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Is This Really What’s Important Right Now?

Daily Stoic Emails

Never underestimate the ability of human beings to focus on the wrong thing. Think about the number of people this past summer who—as the world’s economy was melting down, as the bodies piled up from the global COVID-19 pandemic, as millions lost their jobs—decided that what we should really be focused on are the ethics of selling tiger cubs and the sexual cultic undertones at play among the zookeepers in the Netflix docuseries, Tiger King. What we should be worried about, judging by reactions on social media, is not how we can get everyone tested for coronavirus or for COVID-19 antibodies, but whether the de facto villain in the show, Carole Baskin, killed her first husband, and whether she fed him to a tiger or buried him under a septic tank.   

And if it wasn’t a debate about whether Joe Exotic actually hired someone to kill Carole Baskin or whether he deserved 22 years in prison for it that got online tempers flaring, then it was the new logo rolled out by the NFL’s Los Angeles Rams that got people really upset. 

They thought it was embarrassing. And unnecessary. People on social media said it looked too much like the logo for KTLA, a famous local television station, or for the LA Chargers, the team they will be sharing their new stadium with once the world (hopefully) returned to some semblance of normalcy.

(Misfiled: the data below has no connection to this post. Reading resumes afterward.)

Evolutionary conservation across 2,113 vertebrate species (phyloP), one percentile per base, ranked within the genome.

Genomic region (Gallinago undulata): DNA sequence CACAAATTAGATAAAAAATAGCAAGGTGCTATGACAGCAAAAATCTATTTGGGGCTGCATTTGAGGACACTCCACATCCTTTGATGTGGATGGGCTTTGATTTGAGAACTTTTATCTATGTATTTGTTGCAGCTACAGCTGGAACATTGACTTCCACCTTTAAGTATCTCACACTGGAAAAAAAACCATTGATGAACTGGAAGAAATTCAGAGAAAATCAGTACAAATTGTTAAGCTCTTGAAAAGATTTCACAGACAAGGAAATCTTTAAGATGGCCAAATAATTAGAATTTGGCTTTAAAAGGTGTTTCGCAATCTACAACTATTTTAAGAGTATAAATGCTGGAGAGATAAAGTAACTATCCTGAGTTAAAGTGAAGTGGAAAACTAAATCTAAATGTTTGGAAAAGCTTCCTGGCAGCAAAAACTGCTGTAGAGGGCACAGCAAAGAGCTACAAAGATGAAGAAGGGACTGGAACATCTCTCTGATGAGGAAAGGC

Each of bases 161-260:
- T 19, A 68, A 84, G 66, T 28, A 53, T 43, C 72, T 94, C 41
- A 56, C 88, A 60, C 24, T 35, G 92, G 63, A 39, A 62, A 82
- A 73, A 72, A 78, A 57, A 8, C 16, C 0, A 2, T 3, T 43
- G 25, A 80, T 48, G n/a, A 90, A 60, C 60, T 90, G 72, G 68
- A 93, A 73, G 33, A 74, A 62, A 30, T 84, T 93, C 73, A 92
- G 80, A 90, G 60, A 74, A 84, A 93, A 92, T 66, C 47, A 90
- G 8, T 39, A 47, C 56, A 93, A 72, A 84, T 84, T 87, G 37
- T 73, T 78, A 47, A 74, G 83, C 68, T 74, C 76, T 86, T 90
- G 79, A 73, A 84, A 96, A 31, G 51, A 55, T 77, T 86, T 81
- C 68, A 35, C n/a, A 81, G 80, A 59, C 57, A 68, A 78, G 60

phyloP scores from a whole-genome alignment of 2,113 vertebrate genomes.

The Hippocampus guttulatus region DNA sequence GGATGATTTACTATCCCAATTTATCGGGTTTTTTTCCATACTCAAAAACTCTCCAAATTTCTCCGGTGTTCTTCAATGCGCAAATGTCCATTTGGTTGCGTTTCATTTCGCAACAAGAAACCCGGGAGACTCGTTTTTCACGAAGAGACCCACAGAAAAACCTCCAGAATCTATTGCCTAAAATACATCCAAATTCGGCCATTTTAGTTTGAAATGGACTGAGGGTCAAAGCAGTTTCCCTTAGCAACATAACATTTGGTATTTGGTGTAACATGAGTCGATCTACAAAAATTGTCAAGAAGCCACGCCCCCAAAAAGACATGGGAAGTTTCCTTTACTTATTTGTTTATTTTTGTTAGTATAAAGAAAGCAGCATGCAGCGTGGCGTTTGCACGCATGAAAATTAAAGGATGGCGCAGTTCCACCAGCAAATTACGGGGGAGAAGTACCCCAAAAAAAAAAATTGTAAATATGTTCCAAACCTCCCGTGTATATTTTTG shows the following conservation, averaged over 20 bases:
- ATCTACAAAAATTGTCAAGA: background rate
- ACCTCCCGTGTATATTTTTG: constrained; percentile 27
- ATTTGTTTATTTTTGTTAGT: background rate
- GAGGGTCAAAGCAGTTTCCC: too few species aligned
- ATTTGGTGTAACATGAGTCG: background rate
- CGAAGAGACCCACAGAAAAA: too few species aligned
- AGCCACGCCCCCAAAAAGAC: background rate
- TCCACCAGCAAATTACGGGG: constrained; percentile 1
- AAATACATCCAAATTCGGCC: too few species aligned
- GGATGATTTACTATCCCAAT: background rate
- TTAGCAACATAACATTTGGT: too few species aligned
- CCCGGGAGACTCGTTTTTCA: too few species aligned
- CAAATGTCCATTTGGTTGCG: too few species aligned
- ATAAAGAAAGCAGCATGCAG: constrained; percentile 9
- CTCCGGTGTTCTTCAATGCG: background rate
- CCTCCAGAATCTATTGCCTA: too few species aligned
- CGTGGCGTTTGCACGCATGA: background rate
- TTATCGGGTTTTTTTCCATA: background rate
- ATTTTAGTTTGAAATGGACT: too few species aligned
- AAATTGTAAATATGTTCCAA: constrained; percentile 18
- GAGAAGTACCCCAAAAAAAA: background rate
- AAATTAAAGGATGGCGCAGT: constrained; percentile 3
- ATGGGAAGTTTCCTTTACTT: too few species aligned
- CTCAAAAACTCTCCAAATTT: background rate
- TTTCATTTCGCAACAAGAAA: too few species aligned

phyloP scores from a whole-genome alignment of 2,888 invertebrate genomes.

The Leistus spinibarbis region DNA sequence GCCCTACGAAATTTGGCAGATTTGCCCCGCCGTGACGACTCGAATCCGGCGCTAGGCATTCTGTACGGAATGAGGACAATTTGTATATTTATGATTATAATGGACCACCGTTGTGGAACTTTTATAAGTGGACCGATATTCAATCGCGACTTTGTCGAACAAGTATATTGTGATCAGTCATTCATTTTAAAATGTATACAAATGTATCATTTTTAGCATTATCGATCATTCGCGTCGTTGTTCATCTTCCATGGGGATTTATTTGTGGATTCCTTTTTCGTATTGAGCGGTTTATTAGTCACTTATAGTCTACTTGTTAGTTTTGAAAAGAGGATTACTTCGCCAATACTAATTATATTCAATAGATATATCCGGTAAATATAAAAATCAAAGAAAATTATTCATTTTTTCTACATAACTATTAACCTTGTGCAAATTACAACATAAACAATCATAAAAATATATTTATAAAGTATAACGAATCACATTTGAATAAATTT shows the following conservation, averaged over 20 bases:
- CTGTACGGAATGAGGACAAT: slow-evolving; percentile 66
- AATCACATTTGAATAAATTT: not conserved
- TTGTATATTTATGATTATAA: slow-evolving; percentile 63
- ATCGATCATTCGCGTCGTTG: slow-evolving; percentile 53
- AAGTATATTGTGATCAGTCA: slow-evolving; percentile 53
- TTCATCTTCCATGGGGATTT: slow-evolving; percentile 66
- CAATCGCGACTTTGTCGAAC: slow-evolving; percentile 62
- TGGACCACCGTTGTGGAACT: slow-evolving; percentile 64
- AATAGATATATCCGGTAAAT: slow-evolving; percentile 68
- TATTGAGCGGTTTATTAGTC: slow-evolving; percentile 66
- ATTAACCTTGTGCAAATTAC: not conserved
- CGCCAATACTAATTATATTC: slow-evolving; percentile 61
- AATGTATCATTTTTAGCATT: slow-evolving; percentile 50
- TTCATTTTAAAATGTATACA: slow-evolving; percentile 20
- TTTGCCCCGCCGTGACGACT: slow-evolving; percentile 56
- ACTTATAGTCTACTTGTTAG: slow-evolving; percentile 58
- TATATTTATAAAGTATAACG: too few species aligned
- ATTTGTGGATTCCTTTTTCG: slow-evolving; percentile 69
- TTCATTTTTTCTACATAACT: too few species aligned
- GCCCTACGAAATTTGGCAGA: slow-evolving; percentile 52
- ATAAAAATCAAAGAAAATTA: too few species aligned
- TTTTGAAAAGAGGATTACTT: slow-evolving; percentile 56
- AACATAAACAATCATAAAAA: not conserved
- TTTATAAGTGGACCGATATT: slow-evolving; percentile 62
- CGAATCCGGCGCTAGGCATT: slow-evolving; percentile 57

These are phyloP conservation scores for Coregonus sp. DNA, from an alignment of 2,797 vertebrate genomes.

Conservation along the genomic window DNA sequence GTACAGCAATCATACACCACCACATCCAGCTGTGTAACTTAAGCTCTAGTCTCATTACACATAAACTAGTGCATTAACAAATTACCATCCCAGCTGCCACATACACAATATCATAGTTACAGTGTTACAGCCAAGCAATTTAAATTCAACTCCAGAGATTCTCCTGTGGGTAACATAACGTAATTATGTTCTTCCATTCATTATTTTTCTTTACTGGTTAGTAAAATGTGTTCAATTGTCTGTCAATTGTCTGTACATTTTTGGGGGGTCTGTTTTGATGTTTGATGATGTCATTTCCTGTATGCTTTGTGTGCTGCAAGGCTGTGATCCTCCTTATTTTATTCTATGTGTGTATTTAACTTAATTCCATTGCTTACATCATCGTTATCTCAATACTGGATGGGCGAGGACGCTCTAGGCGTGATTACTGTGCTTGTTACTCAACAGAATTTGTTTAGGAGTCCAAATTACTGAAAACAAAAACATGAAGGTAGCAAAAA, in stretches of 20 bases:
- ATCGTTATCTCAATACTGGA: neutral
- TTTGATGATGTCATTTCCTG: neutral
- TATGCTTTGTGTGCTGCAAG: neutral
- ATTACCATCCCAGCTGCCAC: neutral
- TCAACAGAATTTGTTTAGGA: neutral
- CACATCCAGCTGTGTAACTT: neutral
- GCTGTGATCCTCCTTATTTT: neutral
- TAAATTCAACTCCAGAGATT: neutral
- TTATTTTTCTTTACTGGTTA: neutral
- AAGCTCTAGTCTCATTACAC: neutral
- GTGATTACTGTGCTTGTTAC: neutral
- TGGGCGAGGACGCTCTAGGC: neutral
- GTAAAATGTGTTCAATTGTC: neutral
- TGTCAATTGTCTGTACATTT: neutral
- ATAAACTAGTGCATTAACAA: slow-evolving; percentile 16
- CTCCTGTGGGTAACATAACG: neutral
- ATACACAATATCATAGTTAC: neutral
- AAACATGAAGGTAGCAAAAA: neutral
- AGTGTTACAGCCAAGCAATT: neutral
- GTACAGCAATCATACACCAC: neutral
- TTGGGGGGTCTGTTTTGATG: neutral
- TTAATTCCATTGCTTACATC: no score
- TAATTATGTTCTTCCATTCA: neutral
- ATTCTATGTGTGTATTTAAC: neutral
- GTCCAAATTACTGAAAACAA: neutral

In truth, what all these people had in common is that they were just too blind to see that they were projecting, that they were distracting themselves from the very real uncertainty that had descended onto the world. 

The people who thought the new Rams logo was unnecessary, for example, didn’t mean it in the context of everything that was going on in the world. They meant it from a nostalgic perspective—that the logo the Rams already had was better because it had been there for decades. This is the reaction you often get from people to voluntary newness and change, when everything else around them is in turmoil. 

A wise person once described anger as “fear turned outward,” and that’s exactly right. 

Most of the time, what makes us upset has little to do with the situation at hand. It has to do with something else. When Marcus Aurelius talked about practicing the art of “having no opinion” he was very aware of the fact that most of our opinions are reactionary and unrelated to what’s actually happening. Better to suspend judgment altogether, he said. Better to let it go. 

When he quoted Euripides, “Why should you feel anger at the world, as if the world would notice?” he was pointing to the silliness of the projected anger, of getting mad about distant things you don’t control. You’re going to doxx Carole Baskin and campaign to shut d